Frank Reynolds · 2001

“To Help People Understand What’s Going On”

A broadcast news veteran with a career that spanned more than 30 years, Frank Reynolds connected us to live news events that defined an era: space shuttle launches, national political conventions, an assassination attempt on a U.S. President. At the time of Reynolds death in 1983, he was the chief anchor of ABCs World News Tonight and was described by the president of ABC News as, “Representing journalism at its best. He reflected our highest achievements and expectations and served his profession with enormous integrity.”

Frank Reynolds was born in East Chicago, Indiana and attended high school in Hammond. A history major at Wabash College, Reynolds left his studies in 1942 to join the Army. He served in Europe during WWII, attaining the rank of Staff Sergeant and earning a Purple Heart before his discharge in 1945.

Returning to the Midwest, he launched his career in news broadcasting at radio station WJOB in Hammond in 1946. His duties included both news announcing and sports casting.

In 1949, he left WJOB to join a Chicago television station, WBKB, which was later taken over by CBS and re-named WBBM-TV. During his 11-year tenure there, he covered both local and national stories and produced several news specials.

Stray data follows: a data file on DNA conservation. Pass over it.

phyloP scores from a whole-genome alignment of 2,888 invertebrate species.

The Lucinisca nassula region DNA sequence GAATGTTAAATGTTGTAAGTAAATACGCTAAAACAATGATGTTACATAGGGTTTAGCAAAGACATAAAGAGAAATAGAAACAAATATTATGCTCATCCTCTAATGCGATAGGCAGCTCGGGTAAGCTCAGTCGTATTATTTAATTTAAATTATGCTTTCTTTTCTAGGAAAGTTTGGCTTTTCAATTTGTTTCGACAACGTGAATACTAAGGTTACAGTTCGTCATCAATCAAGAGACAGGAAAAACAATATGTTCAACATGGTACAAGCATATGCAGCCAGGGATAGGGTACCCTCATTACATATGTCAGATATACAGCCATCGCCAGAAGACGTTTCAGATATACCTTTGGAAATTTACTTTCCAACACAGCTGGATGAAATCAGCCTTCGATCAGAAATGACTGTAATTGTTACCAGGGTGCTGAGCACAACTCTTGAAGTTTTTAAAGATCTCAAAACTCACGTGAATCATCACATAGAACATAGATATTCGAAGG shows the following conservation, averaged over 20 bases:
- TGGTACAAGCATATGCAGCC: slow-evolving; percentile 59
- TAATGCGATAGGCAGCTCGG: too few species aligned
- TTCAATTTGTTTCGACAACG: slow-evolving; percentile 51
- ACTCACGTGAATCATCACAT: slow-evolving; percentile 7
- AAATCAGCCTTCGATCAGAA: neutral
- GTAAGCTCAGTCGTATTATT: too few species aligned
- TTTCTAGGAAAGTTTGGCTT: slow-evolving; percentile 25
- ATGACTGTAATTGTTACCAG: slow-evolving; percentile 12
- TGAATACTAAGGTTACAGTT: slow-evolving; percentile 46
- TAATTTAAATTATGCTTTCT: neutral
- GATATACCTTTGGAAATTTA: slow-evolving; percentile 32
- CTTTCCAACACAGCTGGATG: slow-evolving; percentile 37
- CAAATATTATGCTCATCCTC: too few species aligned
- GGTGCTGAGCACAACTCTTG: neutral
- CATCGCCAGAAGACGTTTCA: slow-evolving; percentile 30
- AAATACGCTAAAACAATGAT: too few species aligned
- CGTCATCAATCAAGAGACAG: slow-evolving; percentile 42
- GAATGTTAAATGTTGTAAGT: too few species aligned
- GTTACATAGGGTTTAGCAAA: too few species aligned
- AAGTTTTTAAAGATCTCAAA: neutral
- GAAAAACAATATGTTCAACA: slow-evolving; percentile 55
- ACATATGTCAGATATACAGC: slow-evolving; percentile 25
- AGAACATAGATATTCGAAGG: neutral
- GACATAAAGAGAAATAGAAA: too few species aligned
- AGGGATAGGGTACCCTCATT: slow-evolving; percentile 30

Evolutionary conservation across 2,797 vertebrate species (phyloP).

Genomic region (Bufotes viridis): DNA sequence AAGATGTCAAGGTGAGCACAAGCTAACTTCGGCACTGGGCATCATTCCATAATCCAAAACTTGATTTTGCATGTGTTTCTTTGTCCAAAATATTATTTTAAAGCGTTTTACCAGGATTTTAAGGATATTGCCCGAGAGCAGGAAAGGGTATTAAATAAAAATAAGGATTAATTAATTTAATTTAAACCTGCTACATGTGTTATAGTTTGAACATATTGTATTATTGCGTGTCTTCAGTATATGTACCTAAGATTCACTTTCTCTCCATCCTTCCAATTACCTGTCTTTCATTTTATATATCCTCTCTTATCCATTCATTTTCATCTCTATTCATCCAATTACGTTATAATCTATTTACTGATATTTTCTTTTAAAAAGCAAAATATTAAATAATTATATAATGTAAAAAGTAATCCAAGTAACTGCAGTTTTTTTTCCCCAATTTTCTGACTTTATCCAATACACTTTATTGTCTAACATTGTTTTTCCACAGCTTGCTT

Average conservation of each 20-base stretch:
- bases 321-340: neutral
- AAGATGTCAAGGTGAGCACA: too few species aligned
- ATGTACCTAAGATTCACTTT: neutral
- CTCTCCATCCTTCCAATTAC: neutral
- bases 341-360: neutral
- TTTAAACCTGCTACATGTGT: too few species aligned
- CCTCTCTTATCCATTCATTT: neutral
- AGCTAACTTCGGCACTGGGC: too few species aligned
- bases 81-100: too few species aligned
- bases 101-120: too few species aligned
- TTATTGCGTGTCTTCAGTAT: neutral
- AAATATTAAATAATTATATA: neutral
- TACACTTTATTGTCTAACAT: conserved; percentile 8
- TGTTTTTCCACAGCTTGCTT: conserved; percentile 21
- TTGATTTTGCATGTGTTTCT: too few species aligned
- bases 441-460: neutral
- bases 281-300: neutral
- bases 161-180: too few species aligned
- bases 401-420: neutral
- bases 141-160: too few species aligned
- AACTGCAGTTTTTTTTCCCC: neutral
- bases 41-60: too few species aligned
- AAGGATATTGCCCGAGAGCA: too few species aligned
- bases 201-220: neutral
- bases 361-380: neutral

Reynolds loved to travel and his many trips abroad resulted in a number of special television reports on important events and areas around the world. He toured Egypt, Syria, Lebanon, Israel and Algeria in the late 1950s and produced a television special for which he won a World Understanding Award from the Chicago Council on Foreign Relations.

In 1963, he joined the ABC affiliate in Chicago, also called WBKB, where he was featured on “Frank Reynolds and the News.” During the summer of 1964, he was a prominent member of ABCs political convention coverage team and served as the network’s Midwest reporter for both the primary and general elections. In March of 1965, he became the only Chicago television reporter to travel to South Vietnam to report from the battlefront. That same year, he took a 50 percent pay cut to become an ABC network correspondent in Washington.
His first stint at anchoring the evening news took place in the late sixties, ending in December of 1970. For the next eight years, he covered major stories for ABC News and for thousands of families across the country became the well-known connection to important events as they unfolded live on television.

In 1978, he returned to the anchor chair, sharing duties with Peter Jennings and Max Robinson, which led him to characterize his career as “Lazarus-like.” In 1979, he won the George Peabody Award for excellence in broadcast journalism, but humbly chose to describe his job in simple terms: “To help people understand what’s going on.”

In April of 1983, Reynolds contracted acute viral hepatitis from a blood transfusion. During his absence from the anchor desk, ratings of World News Tonight dropped significantly, an illustration of his importance to the broadcast. While being treated for hepatitis, he learned that he also suffered from a form of bone cancer. Reynolds passed away on July 20, 1983. He was buried at Arlington National Cemetery.


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